Nowadays, the operation has its own blockchain up and running, as José Lanz confirmed: “I wanted to verify that the Petros effectively were tokens running on a blockchain or if they simply were seats on a database. I downloaded a Petro-compatible-wallet even though it wasn’t available in the Play Store. This wallet generated an address and my friend sent me some tokens he’d already bought. The transaction went through and I could see the Petros both in my address and in the block explorer.
    The experiment continued: “Then I wanted to test if the ones for sale in the government’s official site were real. I opened an account, sent some Bitcoins that were exchanged for Petros, which I sent to my unofficial wallet and once again could audit the transaction in the explorer. Then I sent them to a reporter that wanted to run a similar test and got the same results.
    That reporter works for Criptonewsz, which through a deposit re-confirmed that it’s possible to send and receive Petros. They also noticed: “Through the NEM based application, several other aspects also got unfolded. It looks that the oil-backed cryptocurrency highly resembles ‘Dash.’ Talking about the similarities, Petro too like Dash, has thirty-four characters. It also uses the upper and the lower case letters including numbers.” The similarities with Dash were first spotted by Ethereum’s developer Joey Zhou and are hard to ignore, the report continues: “For anyone familiar with the Dash altcoin, they know its main features – instant sending, master nodes, the X11 mining algorithm, etc. These are some of the features that it seems that the Venezuelan government decided to include in their own whitepaper.
    Furthermore, Criptonewsz found another interesting thing out: “This discovery also led to further revelations about other 5000 PTR transactions with their addresses on the blockchain. These other transactions are active and are earning tokens. However, the worth of these 5000 PTR is still not very clear because different Venezuelan entities offer a totally different rate”. So the coin is out there and probably spreading. 
    But if we’re trying to evaluate its success, let’s focus on the initial $735 million: shouldn’t that amount have a direct positive impact on a country’s economy? Knowing that for sure is well above my paygrade. It seems like it probably should, but I can’t be sure. One thing’s for certain, though: it hasn’t, Venezuela’s collapse keeps breaking all kinds of records. And hearts. Also, there has not been an official announcement about that money’s destiny. On April 2018, Maduro said about $1 billion were going to be deposited in the central bank as reserves, but did it happen? There were no public plans to begin with, the whitepaper discusses ample funds to keep developing the project but they all come from within it. The earnings, the spoils of war, are not mentioned.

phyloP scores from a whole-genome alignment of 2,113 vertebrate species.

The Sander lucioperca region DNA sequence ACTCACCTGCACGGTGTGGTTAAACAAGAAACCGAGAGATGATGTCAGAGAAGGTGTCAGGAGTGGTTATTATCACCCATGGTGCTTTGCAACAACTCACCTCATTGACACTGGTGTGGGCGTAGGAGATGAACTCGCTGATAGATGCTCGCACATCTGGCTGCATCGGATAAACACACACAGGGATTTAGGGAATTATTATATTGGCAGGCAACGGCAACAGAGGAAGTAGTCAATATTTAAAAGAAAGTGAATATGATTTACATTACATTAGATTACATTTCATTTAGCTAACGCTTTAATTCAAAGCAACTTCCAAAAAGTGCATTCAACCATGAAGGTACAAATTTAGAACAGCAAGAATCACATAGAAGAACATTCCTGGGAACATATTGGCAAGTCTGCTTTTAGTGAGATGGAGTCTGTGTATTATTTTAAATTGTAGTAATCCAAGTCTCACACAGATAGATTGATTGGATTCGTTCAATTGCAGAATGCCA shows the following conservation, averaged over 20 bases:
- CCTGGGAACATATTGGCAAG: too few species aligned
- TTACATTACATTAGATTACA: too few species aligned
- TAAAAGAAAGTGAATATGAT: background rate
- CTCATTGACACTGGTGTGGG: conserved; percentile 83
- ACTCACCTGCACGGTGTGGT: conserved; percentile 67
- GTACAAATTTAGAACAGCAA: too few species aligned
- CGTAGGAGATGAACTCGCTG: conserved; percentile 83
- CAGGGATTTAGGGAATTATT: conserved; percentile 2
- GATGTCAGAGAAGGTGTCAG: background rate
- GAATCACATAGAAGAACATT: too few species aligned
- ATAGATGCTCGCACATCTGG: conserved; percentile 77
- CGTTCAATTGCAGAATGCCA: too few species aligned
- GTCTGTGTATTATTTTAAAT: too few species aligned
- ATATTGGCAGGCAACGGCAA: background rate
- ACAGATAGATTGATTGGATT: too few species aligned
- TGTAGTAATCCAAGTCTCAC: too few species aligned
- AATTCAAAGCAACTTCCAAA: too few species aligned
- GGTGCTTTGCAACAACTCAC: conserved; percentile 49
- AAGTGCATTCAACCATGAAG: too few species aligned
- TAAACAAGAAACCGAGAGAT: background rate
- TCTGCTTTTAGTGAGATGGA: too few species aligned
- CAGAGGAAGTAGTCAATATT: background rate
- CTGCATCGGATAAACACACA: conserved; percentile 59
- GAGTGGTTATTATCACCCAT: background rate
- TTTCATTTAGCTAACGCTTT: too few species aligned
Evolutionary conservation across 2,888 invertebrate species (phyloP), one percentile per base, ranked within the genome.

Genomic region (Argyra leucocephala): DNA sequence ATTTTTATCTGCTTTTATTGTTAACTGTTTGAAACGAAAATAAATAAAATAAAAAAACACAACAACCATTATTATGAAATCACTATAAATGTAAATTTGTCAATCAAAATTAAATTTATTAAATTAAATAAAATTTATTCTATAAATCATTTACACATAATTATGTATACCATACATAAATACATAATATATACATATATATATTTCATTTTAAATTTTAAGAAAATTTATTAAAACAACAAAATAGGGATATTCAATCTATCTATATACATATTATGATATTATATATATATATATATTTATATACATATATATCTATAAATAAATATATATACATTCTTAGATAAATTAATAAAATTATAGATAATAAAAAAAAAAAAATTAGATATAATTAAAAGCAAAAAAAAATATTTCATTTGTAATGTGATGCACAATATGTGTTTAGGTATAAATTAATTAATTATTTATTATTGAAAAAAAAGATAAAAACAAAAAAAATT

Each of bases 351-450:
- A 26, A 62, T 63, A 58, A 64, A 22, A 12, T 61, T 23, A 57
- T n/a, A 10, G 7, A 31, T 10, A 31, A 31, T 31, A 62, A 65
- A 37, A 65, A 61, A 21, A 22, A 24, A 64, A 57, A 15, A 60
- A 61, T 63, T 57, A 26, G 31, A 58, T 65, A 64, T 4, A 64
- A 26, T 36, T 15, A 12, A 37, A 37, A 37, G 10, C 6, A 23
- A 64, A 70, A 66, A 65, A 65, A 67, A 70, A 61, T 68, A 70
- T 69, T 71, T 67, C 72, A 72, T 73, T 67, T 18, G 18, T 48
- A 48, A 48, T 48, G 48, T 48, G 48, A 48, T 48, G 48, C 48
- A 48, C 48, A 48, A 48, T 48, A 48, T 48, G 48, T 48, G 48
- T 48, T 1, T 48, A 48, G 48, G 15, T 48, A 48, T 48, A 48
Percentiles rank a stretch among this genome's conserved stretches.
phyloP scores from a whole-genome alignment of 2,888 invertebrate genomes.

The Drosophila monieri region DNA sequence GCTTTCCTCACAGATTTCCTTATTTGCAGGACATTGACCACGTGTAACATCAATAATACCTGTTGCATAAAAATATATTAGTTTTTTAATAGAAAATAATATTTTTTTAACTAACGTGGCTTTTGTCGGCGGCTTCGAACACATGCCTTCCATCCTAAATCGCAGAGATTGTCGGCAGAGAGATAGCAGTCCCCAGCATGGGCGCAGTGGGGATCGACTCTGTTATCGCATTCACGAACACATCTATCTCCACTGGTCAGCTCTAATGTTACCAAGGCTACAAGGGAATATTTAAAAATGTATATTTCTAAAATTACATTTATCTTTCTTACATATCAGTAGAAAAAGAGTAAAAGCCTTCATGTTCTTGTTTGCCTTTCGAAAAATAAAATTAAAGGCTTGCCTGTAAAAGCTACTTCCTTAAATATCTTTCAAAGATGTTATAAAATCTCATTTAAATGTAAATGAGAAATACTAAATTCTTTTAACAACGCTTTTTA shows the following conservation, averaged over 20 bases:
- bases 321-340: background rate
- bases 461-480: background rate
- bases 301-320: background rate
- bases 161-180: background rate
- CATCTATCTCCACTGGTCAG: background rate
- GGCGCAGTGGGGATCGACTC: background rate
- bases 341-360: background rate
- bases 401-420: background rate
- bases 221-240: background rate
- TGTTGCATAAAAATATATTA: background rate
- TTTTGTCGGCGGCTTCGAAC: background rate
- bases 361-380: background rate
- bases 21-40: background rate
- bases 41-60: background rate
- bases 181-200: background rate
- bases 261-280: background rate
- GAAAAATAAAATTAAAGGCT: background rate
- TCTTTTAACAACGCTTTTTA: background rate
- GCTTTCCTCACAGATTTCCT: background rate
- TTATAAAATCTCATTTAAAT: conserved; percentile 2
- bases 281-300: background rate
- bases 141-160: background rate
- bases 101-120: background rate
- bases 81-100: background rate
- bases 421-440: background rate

SIDEBAR -> Cryptocurrency as a concept:
    For a simple explanation we quote the Oxford Dictionary, cryptocurrency is: “A digital currency in which encryption techniques are used to regulate the generation of units of currency and verify the transfer of funds, operating independently of a central bank.” For a more complicated/ complete one we go the now mythic “A Letter to Jamie Dimon”, Adam Ludwin defines them as: “a new asset class that enables decentralized applications.” 
    That one leads to a couple of questions. To explain what an asset class is, Ludwin provides these useful examples: “Corporate equities serve companies/ Government bonds serve nations, states, municipalities/ Mortgages serve property owners/ And now: Crypto assets serve decentralized applications.” And he defines decentralized applications as: “a way to create a service that no single entity operatesand alsoa new form of organization and a new form of software. Theyre a new model for creating, financing, and operating software services in a way that is decentralized top-to-bottom.”